Space photos reveal reduced pollution above Europe’s cities as coronavirus brings countries to a standstill

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PROOF: Air pollution down on last year. CREDIT: ESA

DRASTIC but necessary measures to curb the spread of Covid-19 are having a positive impact on the environment, with pictures from space showing reduced air pollution over Europe.

The coronavirus has spread rapidly across the world – affecting 170 countries with more than 530,000 confirmed cases worldwide.

And with entire countries in lockdown, the volume of traffic on the roads has shrunk to a bare minimum, resulting in a noticable difference on polution levels.

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The European Space Agency (ESA) has published photographs taken by the Copernicus Sentinel-5P satellite, which recently mapped air pollution across Europe and China revealing a significant drop in nitrogen dioxide concentrations – coinciding with the strict quarantine measures.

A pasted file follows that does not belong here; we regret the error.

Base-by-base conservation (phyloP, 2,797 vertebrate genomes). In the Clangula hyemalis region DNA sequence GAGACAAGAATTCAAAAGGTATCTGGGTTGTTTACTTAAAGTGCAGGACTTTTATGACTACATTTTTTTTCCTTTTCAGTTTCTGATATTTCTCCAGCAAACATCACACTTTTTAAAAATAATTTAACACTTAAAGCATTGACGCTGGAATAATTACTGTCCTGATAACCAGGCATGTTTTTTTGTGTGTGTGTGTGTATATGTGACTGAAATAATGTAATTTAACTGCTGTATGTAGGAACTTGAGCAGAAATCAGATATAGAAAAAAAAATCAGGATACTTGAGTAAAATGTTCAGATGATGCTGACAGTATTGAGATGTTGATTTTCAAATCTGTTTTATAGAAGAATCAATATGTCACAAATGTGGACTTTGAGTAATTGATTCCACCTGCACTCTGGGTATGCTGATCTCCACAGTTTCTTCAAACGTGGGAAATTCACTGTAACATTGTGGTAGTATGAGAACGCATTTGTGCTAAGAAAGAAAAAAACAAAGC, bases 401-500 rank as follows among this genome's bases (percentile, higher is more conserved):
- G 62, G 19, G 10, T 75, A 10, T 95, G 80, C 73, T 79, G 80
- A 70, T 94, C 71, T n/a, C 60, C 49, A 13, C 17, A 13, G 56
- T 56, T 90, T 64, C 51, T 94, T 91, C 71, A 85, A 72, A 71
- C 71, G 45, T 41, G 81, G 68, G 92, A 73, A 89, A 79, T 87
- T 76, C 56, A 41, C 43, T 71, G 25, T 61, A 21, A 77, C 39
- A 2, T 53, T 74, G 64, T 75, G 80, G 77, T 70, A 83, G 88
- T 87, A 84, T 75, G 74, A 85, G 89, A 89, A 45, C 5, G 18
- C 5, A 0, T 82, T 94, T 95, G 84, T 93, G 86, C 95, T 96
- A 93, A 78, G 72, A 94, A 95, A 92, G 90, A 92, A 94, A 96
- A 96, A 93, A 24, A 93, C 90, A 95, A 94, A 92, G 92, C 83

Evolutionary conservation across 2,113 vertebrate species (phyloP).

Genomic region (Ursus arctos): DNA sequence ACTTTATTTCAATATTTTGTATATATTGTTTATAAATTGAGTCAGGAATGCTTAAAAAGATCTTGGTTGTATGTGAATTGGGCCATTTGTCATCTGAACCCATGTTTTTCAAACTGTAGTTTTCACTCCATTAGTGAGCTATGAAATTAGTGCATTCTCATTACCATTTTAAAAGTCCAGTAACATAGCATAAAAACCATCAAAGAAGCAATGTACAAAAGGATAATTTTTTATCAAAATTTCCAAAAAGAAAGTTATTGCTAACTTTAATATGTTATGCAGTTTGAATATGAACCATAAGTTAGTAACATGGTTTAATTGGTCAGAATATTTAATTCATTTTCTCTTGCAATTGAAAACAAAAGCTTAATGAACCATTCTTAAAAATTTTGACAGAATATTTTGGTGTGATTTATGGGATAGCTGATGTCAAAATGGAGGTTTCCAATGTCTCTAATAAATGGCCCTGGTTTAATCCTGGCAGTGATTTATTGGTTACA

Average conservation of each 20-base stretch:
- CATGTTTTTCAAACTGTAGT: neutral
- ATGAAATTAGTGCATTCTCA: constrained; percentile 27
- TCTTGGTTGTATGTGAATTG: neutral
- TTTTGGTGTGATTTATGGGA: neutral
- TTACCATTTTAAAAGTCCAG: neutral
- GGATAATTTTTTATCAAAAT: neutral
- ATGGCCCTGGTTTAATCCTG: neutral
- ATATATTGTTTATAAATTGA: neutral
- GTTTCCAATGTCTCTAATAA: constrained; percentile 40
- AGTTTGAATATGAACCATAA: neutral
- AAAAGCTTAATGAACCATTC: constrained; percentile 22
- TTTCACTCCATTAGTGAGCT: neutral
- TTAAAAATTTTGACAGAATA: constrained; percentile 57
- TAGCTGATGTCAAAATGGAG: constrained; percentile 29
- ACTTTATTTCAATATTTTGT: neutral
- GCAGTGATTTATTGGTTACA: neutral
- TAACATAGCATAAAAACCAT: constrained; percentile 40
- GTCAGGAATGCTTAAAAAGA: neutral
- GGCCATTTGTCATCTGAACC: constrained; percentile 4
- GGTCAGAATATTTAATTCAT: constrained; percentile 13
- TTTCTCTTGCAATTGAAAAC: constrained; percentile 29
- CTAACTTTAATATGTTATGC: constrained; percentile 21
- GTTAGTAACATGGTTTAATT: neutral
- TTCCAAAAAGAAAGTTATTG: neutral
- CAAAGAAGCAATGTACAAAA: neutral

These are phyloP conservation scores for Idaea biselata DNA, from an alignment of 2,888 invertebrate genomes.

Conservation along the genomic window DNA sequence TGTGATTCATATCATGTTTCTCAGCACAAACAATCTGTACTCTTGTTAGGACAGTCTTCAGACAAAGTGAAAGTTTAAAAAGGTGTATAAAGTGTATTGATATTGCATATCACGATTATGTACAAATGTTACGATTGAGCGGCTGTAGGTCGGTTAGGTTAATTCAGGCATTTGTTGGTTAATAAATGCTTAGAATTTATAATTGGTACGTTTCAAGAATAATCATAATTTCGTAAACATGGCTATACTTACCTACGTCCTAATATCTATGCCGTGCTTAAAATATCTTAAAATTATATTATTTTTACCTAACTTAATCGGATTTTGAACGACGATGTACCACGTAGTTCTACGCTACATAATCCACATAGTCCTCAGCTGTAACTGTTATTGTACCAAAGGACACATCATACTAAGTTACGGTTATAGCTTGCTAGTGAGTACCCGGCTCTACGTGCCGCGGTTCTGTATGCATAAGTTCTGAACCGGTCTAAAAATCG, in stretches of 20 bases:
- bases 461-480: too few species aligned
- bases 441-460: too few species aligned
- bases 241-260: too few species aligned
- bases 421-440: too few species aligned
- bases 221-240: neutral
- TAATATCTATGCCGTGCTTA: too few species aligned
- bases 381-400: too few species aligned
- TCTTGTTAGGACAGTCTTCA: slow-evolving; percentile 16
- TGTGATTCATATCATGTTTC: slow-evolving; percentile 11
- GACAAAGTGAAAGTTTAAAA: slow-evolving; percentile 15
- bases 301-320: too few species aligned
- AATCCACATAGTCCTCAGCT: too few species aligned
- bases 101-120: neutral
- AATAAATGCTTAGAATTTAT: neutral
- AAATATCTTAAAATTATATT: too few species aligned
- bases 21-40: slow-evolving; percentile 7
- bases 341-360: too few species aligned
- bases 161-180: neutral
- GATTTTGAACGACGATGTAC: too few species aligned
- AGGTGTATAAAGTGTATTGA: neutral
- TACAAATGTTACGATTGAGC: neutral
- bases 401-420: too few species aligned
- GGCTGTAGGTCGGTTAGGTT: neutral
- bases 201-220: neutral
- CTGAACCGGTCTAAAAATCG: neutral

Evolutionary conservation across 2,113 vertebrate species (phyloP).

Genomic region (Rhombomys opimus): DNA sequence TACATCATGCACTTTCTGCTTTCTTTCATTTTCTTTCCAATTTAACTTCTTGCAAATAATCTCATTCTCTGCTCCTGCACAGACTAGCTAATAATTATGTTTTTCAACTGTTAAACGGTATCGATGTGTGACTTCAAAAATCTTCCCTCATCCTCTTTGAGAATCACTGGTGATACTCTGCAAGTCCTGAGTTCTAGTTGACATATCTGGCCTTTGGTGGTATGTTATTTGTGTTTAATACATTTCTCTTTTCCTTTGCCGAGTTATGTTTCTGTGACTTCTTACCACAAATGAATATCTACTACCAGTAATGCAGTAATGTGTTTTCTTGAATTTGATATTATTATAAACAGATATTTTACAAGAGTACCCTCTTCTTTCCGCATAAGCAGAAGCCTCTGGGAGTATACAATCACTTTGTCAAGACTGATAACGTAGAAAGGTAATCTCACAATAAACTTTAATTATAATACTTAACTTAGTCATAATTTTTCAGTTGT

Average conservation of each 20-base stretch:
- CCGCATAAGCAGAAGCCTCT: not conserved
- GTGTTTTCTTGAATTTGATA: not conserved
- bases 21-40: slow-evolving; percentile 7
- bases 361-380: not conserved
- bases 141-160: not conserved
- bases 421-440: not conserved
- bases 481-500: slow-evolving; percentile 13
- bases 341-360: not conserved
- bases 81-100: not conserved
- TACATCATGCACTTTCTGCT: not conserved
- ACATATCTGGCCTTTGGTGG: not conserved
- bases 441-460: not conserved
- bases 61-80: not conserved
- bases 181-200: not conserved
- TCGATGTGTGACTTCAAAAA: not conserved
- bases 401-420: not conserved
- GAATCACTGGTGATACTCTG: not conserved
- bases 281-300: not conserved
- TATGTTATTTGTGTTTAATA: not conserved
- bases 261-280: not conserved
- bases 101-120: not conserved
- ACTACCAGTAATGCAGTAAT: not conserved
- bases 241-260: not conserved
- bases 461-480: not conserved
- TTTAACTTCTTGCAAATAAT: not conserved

Scientists from the Royal Netherlands Meteorological Institute (KNMI) have been using the data to monitor both weather and pollution over Europe.

The images illustrate a decrease in nitrogen dioxide concentrations over major cities across Europe – specifically Madrid, Paris and Milan.


Comparisons are made of nitrogen dioxide concentrations from March 14 to 25, 2020, compared to the monthly average in 2019.

Henk Eskes, from KNMI, said these particular dates were chosen because “nitrogen dioxide concentrations vary from day to day due to changes in the weather,” and as such they were studied over a 10-day period.


He said this for “meteorological variability” to average out and allows researchers to see the impact of changes due to human activity.

The KNMI team, together with scientists worldwide, have begun working on a more detailed analysis using ground data, weather data to estimate the exact influence of the shutdown measures.




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